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What This Tech Entrepreneur Learned Taking Four Startups Public

What This Tech Entrepreneur Learned Taking Four Startups Public
Image credit: Photovibe
Kin Wai Lau
Brought to you by Saïd Business School, University of Oxford

Launching a business and taking it public is a huge accomplishment. For many people, doing it multiple times is unheard of.

Kin Wai Lau has. The tech entrepreneur has taken four tech companies public.

Starting young, when he founded is first company at age 23, Kin was called by the media as one of the youngest-ever managing directors of a publicly traded firm in Southeast Asia when he IPO’d his first company at age 28.

Recently, Lau founded the Fatfish Internet Group, a Singapore-based regional venture builder and accelerator that focusses on building Internet businesses in Southeast Asia and Australia.

Here, Lau discusses the ups and downs of entrepreneurship and success, and shares his biggest lessons taking four companies public.

What is the most important thing you have learned when launching new businesses?
Building a great founding/core team is the most important. I like to think that the first five people you hire into a new business will determine the make or break of the business.

Are there particular skills, knowledge or expertise that you think have helped with your success?
When I started out in the tech industry, little did I realize that the skills and knowledge I learned in my first few jobs will largely help define my career path. In addition, a good business education will give you the perspective and skills that help you navigate the challenges in business.

Mid-way through my career I decided to go to business school at Oxford University to take up the Executive MBA course. I wish I could have done it much earlier in my career. It was a catalyst for personal and career growth.

You started your first business at age 23. Has starting out so young had an impact on your life?
Yes, it means spending a lot of time working hard from a young age when some of my contemporaries were living a more carefree and relaxing lifestyle.

Of course, after some initial successes, I was vindicated with the satisfaction and rewards I enjoyed.  I have no regrets – becoming an entrepreneur was the best decision of my life.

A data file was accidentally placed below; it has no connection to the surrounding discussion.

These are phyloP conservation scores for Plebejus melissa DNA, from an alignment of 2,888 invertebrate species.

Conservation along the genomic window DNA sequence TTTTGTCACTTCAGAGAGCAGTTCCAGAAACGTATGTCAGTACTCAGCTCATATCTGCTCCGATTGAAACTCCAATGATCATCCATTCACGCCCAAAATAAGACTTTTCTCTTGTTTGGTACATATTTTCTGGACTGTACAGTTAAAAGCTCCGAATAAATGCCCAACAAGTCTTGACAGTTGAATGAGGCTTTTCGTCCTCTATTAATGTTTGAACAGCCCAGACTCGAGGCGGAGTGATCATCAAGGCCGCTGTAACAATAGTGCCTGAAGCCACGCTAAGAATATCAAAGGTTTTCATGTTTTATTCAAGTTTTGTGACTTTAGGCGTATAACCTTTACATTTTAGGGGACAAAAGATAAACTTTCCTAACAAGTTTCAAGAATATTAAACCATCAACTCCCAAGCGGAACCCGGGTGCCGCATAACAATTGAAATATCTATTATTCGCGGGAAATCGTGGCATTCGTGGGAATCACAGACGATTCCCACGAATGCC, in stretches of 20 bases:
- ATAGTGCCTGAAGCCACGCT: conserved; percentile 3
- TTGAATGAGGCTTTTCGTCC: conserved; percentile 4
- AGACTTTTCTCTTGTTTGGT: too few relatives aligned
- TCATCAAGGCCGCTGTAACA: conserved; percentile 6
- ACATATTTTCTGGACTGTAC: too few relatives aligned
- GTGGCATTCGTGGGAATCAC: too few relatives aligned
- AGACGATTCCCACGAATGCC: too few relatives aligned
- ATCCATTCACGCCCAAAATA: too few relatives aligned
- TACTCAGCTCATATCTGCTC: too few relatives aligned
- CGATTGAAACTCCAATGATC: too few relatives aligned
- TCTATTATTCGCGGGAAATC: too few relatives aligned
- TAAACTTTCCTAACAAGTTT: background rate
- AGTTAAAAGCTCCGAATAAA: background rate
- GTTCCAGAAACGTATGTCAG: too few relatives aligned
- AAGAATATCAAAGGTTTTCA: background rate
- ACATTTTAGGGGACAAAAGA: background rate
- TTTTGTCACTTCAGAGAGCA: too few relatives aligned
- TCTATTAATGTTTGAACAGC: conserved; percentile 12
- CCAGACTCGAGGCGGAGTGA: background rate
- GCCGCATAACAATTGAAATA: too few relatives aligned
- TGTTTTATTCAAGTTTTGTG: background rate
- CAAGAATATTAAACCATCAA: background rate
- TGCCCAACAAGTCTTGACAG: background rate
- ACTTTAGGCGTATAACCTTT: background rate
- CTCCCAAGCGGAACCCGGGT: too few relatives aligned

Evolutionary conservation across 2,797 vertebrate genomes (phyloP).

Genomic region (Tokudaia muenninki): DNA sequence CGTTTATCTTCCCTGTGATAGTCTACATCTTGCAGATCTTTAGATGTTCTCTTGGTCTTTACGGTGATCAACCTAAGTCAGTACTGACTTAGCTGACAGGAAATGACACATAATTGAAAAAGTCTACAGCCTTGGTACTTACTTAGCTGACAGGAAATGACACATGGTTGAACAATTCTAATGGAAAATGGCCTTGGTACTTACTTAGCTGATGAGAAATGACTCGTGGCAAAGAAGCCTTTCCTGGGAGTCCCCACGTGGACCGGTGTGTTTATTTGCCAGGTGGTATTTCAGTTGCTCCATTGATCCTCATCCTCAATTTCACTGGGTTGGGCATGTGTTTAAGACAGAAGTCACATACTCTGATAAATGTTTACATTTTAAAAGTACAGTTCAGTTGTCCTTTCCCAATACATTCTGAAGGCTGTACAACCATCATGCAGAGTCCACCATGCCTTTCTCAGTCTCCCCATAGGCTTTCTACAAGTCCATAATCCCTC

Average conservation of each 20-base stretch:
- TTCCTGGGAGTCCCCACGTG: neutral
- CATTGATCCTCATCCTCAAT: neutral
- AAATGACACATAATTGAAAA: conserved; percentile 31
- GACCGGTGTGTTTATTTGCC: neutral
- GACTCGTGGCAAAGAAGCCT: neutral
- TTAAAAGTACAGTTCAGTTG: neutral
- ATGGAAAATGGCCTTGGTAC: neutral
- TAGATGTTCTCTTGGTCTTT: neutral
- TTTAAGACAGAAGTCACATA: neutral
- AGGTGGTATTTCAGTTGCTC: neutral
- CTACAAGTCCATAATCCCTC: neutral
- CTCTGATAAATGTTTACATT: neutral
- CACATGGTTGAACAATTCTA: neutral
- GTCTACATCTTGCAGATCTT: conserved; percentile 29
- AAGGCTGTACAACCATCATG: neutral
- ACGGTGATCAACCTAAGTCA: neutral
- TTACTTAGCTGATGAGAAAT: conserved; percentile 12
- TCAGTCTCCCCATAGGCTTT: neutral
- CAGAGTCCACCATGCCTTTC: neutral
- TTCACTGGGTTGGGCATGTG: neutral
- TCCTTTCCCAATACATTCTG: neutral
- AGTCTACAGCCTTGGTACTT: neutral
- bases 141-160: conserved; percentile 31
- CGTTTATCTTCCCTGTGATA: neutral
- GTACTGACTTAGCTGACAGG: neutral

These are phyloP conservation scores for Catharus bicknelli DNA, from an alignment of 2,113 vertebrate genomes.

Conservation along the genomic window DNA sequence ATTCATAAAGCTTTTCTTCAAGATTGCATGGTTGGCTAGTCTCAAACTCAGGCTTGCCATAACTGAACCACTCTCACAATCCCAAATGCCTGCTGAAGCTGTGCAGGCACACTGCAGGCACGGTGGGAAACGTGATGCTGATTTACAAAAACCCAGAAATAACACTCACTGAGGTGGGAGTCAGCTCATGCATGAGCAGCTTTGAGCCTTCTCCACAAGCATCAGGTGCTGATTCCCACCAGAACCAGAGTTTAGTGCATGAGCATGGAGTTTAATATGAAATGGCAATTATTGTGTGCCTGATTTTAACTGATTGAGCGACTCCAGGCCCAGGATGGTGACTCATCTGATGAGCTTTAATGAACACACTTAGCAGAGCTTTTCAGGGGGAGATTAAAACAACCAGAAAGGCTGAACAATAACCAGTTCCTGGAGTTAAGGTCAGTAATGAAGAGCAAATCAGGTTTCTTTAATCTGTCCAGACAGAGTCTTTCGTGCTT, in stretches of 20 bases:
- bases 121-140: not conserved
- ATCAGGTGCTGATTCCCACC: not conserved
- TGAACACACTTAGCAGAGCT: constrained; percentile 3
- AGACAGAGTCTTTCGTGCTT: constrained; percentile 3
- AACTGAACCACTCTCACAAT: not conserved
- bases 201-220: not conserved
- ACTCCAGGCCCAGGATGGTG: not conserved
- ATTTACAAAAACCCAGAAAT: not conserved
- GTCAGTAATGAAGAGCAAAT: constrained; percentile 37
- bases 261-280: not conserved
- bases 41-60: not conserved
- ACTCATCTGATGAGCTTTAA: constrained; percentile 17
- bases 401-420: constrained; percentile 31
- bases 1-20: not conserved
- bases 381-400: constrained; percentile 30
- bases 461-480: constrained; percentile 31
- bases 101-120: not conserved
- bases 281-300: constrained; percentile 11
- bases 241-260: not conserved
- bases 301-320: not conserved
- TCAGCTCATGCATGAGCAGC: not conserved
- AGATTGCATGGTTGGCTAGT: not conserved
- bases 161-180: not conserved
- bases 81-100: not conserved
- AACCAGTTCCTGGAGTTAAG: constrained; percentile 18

What is the biggest challenge you have had to overcome?
Definitely the dotcom bubble burst in 2001. I was days away from completing a large Series B round for my company when the global market meltdown affected the whole world. The Series B investors pulled out. I have downsized my company and learned how to conserve cash flow. Fortunately we persevered and eventually rode out of the gloom.

You have launched several businesses. Aare the challenges always the same or do you find there are new ones each time?
No two businesses are the same. Every business I founded has its unique propositions and challenges. The global market is evolving rapidly as well – hence the environment the businesses operate in today would be very different from even just a few years ago. We live in a world where the environmental factors are changing faster according to shorter cyclical trends. The challenges are changing constantly!

What’s next for your career?
I am currently building an umbrella of fintech companies.  Fintech will be an area that could bring major disruption to the way businesses work today. I am looking forward to the journey of some these very interesting companies – this could be my best work yet.

What advice would you give to aspiring entrepreneurs?
Plan with your head, but when you are ready, follow your heart to take risks.


Kin Wai Lau is an alumnus of the Oxford Executive MBA, a 21 month part-time program designed to revolutionize the way you think about business.

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